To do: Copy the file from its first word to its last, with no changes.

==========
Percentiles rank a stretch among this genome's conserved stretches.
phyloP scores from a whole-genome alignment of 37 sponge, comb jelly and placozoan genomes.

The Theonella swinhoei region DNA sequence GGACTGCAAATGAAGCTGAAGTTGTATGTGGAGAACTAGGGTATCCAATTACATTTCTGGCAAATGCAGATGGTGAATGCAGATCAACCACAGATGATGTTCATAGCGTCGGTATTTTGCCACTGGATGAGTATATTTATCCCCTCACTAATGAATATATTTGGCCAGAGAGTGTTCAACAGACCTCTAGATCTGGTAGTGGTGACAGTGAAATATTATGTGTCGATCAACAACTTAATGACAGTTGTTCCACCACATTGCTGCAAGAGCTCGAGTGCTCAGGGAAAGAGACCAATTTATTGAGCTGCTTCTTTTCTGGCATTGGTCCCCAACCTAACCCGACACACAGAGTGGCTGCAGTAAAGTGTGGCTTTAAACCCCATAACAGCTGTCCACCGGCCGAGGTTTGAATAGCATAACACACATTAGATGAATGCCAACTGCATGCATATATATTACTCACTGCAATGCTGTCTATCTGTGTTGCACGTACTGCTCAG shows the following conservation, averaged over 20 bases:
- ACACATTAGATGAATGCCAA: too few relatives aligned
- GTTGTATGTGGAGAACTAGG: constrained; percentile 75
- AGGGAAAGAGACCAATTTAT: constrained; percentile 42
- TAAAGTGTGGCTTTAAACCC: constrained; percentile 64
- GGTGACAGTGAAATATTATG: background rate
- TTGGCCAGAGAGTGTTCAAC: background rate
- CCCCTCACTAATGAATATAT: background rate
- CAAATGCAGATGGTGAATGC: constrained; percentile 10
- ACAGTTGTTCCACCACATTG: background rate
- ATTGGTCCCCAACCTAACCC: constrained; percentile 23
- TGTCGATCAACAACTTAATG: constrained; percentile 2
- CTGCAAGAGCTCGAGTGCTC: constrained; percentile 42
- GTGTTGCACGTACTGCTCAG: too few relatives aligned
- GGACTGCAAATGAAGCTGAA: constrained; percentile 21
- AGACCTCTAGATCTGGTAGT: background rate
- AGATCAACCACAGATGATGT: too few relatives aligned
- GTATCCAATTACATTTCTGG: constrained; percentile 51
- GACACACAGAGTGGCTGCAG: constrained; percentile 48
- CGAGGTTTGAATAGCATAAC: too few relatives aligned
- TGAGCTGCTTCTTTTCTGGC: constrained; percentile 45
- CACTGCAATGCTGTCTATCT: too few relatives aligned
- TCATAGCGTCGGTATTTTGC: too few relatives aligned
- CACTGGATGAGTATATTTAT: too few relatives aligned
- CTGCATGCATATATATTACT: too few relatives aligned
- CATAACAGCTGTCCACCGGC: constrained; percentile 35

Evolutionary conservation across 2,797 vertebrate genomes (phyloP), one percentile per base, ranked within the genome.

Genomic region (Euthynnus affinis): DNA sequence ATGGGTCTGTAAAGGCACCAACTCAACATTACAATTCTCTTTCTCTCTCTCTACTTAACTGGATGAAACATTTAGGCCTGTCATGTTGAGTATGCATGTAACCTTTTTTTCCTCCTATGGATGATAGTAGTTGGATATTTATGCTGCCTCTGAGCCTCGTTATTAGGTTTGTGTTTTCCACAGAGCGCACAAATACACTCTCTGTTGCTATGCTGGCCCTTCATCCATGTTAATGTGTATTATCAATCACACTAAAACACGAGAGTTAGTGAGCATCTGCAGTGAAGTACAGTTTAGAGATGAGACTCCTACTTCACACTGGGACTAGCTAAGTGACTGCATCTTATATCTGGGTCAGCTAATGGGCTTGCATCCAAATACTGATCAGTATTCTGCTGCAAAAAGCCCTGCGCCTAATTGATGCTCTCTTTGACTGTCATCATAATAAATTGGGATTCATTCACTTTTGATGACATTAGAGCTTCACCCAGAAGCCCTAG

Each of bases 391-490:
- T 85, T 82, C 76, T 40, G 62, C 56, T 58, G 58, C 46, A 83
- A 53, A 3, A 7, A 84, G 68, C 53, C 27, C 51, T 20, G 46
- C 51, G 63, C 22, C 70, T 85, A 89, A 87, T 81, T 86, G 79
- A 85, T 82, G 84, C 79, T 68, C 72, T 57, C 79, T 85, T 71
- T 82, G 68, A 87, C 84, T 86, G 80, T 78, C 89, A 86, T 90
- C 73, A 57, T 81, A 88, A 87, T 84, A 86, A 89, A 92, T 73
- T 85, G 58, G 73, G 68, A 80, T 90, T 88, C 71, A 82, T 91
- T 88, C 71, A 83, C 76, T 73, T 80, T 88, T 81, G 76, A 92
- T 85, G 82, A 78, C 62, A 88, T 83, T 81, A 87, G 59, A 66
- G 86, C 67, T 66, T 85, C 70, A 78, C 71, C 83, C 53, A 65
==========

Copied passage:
Percentiles rank a stretch among this genome's conserved stretches.
phyloP scores from a whole-genome alignment of 37 sponge, comb jelly and placozoan genomes.

The Theonella swinhoei region DNA sequence GGACTGCAAATGAAGCTGAAGTTGTATGTGGAGAACTAGGGTATCCAATTACATTTCTGGCAAATGCAGATGGTGAATGCAGATCAACCACAGATGATGTTCATAGCGTCGGTATTTTGCCACTGGATGAGTATATTTATCCCCTCACTAATGAATATATTTGGCCAGAGAGTGTTCAACAGACCTCTAGATCTGGTAGTGGTGACAGTGAAATATTATGTGTCGATCAACAACTTAATGACAGTTGTTCCACCACATTGCTGCAAGAGCTCGAGTGCTCAGGGAAAGAGACCAATTTATTGAGCTGCTTCTTTTCTGGCATTGGTCCCCAACCTAACCCGACACACAGAGTGGCTGCAGTAAAGTGTGGCTTTAAACCCCATAACAGCTGTCCACCGGCCGAGGTTTGAATAGCATAACACACATTAGATGAATGCCAACTGCATGCATATATATTACTCACTGCAATGCTGTCTATCTGTGTTGCACGTACTGCTCAG shows the following conservation, averaged over 20 bases:
- ACACATTAGATGAATGCCAA: too few relatives aligned
- GTTGTATGTGGAGAACTAGG: constrained; percentile 75
- AGGGAAAGAGACCAATTTAT: constrained; percentile 42
- TAAAGTGTGGCTTTAAACCC: constrained; percentile 64
- GGTGACAGTGAAATATTATG: background rate
- TTGGCCAGAGAGTGTTCAAC: background rate
- CCCCTCACTAATGAATATAT: background rate
- CAAATGCAGATGGTGAATGC: constrained; percentile 10
- ACAGTTGTTCCACCACATTG: background rate
- ATTGGTCCCCAACCTAACCC: constrained; percentile 23
- TGTCGATCAACAACTTAATG: constrained; percentile 2
- CTGCAAGAGCTCGAGTGCTC: constrained; percentile 42
- GTGTTGCACGTACTGCTCAG: too few relatives aligned
- GGACTGCAAATGAAGCTGAA: constrained; percentile 21
- AGACCTCTAGATCTGGTAGT: background rate
- AGATCAACCACAGATGATGT: too few relatives aligned
- GTATCCAATTACATTTCTGG: constrained; percentile 51
- GACACACAGAGTGGCTGCAG: constrained; percentile 48
- CGAGGTTTGAATAGCATAAC: too few relatives aligned
- TGAGCTGCTTCTTTTCTGGC: constrained; percentile 45
- CACTGCAATGCTGTCTATCT: too few relatives aligned
- TCATAGCGTCGGTATTTTGC: too few relatives aligned
- CACTGGATGAGTATATTTAT: too few relatives aligned
- CTGCATGCATATATATTACT: too few relatives aligned
- CATAACAGCTGTCCACCGGC: constrained; percentile 35

Evolutionary conservation across 2,797 vertebrate genomes (phyloP), one percentile per base, ranked within the genome.

Genomic region (Euthynnus affinis): DNA sequence ATGGGTCTGTAAAGGCACCAACTCAACATTACAATTCTCTTTCTCTCTCTCTACTTAACTGGATGAAACATTTAGGCCTGTCATGTTGAGTATGCATGTAACCTTTTTTTCCTCCTATGGATGATAGTAGTTGGATATTTATGCTGCCTCTGAGCCTCGTTATTAGGTTTGTGTTTTCCACAGAGCGCACAAATACACTCTCTGTTGCTATGCTGGCCCTTCATCCATGTTAATGTGTATTATCAATCACACTAAAACACGAGAGTTAGTGAGCATCTGCAGTGAAGTACAGTTTAGAGATGAGACTCCTACTTCACACTGGGACTAGCTAAGTGACTGCATCTTATATCTGGGTCAGCTAATGGGCTTGCATCCAAATACTGATCAGTATTCTGCTGCAAAAAGCCCTGCGCCTAATTGATGCTCTCTTTGACTGTCATCATAATAAATTGGGATTCATTCACTTTTGATGACATTAGAGCTTCACCCAGAAGCCCTAG

Each of bases 391-490:
- T 85, T 82, C 76, T 40, G 62, C 56, T 58, G 58, C 46, A 83
- A 53, A 3, A 7, A 84, G 68, C 53, C 27, C 51, T 20, G 46
- C 51, G 63, C 22, C 70, T 85, A 89, A 87, T 81, T 86, G 79
- A 85, T 82, G 84, C 79, T 68, C 72, T 57, C 79, T 85, T 71
- T 82, G 68, A 87, C 84, T 86, G 80, T 78, C 89, A 86, T 90
- C 73, A 57, T 81, A 88, A 87, T 84, A 86, A 89, A 92, T 73
- T 85, G 58, G 73, G 68, A 80, T 90, T 88, C 71, A 82, T 91
- T 88, C 71, A 83, C 76, T 73, T 80, T 88, T 81, G 76, A 92
- T 85, G 82, A 78, C 62, A 88, T 83, T 81, A 87, G 59, A 66
- G 86, C 67, T 66, T 85, C 70, A 78, C 71, C 83, C 53, A 65